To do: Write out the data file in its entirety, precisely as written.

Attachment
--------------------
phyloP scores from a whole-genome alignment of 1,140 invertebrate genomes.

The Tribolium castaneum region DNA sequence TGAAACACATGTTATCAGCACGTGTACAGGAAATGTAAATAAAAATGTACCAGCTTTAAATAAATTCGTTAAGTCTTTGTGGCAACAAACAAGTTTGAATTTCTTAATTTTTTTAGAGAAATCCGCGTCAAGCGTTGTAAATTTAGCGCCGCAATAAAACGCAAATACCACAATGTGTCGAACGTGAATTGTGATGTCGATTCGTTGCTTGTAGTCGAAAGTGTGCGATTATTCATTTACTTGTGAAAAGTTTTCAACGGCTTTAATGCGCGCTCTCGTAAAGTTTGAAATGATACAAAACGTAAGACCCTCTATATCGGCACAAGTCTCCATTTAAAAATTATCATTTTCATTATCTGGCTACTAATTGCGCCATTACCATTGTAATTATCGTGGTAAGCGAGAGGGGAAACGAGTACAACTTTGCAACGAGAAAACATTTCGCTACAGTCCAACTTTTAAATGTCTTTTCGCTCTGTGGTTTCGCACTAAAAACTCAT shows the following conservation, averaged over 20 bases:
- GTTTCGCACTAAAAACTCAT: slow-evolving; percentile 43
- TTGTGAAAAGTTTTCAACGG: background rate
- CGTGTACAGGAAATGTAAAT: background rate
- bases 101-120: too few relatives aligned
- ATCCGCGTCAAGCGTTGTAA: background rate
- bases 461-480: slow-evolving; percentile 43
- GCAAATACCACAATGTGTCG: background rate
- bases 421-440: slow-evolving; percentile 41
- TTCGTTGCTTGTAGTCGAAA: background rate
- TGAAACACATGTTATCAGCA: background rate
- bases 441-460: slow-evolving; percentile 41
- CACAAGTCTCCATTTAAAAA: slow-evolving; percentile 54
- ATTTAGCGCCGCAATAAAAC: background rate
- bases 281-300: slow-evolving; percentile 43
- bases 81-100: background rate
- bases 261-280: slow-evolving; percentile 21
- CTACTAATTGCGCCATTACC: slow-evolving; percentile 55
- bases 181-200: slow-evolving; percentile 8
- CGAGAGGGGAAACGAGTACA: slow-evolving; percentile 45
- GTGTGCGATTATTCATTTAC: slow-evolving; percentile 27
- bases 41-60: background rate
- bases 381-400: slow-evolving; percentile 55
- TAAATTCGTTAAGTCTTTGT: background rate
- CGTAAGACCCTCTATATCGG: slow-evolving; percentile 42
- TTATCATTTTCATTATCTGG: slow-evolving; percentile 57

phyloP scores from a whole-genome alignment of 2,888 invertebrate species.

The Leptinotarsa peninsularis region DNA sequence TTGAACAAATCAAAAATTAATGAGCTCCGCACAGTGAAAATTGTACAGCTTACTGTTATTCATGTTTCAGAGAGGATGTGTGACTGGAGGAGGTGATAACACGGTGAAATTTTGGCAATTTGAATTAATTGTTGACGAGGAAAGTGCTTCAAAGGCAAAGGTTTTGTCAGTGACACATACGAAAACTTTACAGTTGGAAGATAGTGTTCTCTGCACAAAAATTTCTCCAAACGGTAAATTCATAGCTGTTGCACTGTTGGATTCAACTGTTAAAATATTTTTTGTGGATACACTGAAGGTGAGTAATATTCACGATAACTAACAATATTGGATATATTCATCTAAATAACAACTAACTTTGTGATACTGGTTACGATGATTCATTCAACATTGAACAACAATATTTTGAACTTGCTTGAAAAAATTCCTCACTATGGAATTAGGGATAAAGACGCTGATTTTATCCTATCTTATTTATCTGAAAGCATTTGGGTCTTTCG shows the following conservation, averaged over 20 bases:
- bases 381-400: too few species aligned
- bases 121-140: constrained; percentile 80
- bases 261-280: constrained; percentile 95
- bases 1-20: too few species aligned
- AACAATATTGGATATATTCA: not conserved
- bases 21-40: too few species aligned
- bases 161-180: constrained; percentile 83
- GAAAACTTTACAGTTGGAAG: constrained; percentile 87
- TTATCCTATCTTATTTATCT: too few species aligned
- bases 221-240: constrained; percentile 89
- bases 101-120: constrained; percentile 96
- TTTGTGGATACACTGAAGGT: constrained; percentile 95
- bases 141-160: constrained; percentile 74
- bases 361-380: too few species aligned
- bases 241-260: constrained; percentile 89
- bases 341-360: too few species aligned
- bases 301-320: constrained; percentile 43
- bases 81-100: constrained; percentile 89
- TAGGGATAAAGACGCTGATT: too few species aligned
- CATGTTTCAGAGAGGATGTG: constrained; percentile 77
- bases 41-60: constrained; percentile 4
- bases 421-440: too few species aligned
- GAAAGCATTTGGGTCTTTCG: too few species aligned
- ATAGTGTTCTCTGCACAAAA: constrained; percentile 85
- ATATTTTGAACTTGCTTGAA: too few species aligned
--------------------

phyloP scores from a whole-genome alignment of 1,140 invertebrate genomes.

The Tribolium castaneum region DNA sequence TGAAACACATGTTATCAGCACGTGTACAGGAAATGTAAATAAAAATGTACCAGCTTTAAATAAATTCGTTAAGTCTTTGTGGCAACAAACAAGTTTGAATTTCTTAATTTTTTTAGAGAAATCCGCGTCAAGCGTTGTAAATTTAGCGCCGCAATAAAACGCAAATACCACAATGTGTCGAACGTGAATTGTGATGTCGATTCGTTGCTTGTAGTCGAAAGTGTGCGATTATTCATTTACTTGTGAAAAGTTTTCAACGGCTTTAATGCGCGCTCTCGTAAAGTTTGAAATGATACAAAACGTAAGACCCTCTATATCGGCACAAGTCTCCATTTAAAAATTATCATTTTCATTATCTGGCTACTAATTGCGCCATTACCATTGTAATTATCGTGGTAAGCGAGAGGGGAAACGAGTACAACTTTGCAACGAGAAAACATTTCGCTACAGTCCAACTTTTAAATGTCTTTTCGCTCTGTGGTTTCGCACTAAAAACTCAT shows the following conservation, averaged over 20 bases:
- GTTTCGCACTAAAAACTCAT: slow-evolving; percentile 43
- TTGTGAAAAGTTTTCAACGG: background rate
- CGTGTACAGGAAATGTAAAT: background rate
- bases 101-120: too few relatives aligned
- ATCCGCGTCAAGCGTTGTAA: background rate
- bases 461-480: slow-evolving; percentile 43
- GCAAATACCACAATGTGTCG: background rate
- bases 421-440: slow-evolving; percentile 41
- TTCGTTGCTTGTAGTCGAAA: background rate
- TGAAACACATGTTATCAGCA: background rate
- bases 441-460: slow-evolving; percentile 41
- CACAAGTCTCCATTTAAAAA: slow-evolving; percentile 54
- ATTTAGCGCCGCAATAAAAC: background rate
- bases 281-300: slow-evolving; percentile 43
- bases 81-100: background rate
- bases 261-280: slow-evolving; percentile 21
- CTACTAATTGCGCCATTACC: slow-evolving; percentile 55
- bases 181-200: slow-evolving; percentile 8
- CGAGAGGGGAAACGAGTACA: slow-evolving; percentile 45
- GTGTGCGATTATTCATTTAC: slow-evolving; percentile 27
- bases 41-60: background rate
- bases 381-400: slow-evolving; percentile 55
- TAAATTCGTTAAGTCTTTGT: background rate
- CGTAAGACCCTCTATATCGG: slow-evolving; percentile 42
- TTATCATTTTCATTATCTGG: slow-evolving; percentile 57

phyloP scores from a whole-genome alignment of 2,888 invertebrate species.

The Leptinotarsa peninsularis region DNA sequence TTGAACAAATCAAAAATTAATGAGCTCCGCACAGTGAAAATTGTACAGCTTACTGTTATTCATGTTTCAGAGAGGATGTGTGACTGGAGGAGGTGATAACACGGTGAAATTTTGGCAATTTGAATTAATTGTTGACGAGGAAAGTGCTTCAAAGGCAAAGGTTTTGTCAGTGACACATACGAAAACTTTACAGTTGGAAGATAGTGTTCTCTGCACAAAAATTTCTCCAAACGGTAAATTCATAGCTGTTGCACTGTTGGATTCAACTGTTAAAATATTTTTTGTGGATACACTGAAGGTGAGTAATATTCACGATAACTAACAATATTGGATATATTCATCTAAATAACAACTAACTTTGTGATACTGGTTACGATGATTCATTCAACATTGAACAACAATATTTTGAACTTGCTTGAAAAAATTCCTCACTATGGAATTAGGGATAAAGACGCTGATTTTATCCTATCTTATTTATCTGAAAGCATTTGGGTCTTTCG shows the following conservation, averaged over 20 bases:
- bases 381-400: too few species aligned
- bases 121-140: constrained; percentile 80
- bases 261-280: constrained; percentile 95
- bases 1-20: too few species aligned
- AACAATATTGGATATATTCA: not conserved
- bases 21-40: too few species aligned
- bases 161-180: constrained; percentile 83
- GAAAACTTTACAGTTGGAAG: constrained; percentile 87
- TTATCCTATCTTATTTATCT: too few species aligned
- bases 221-240: constrained; percentile 89
- bases 101-120: constrained; percentile 96
- TTTGTGGATACACTGAAGGT: constrained; percentile 95
- bases 141-160: constrained; percentile 74
- bases 361-380: too few species aligned
- bases 241-260: constrained; percentile 89
- bases 341-360: too few species aligned
- bases 301-320: constrained; percentile 43
- bases 81-100: constrained; percentile 89
- TAGGGATAAAGACGCTGATT: too few species aligned
- CATGTTTCAGAGAGGATGTG: constrained; percentile 77
- bases 41-60: constrained; percentile 4
- bases 421-440: too few species aligned
- GAAAGCATTTGGGTCTTTCG: too few species aligned
- ATAGTGTTCTCTGCACAAAA: constrained; percentile 85
- ATATTTTGAACTTGCTTGAA: too few species aligned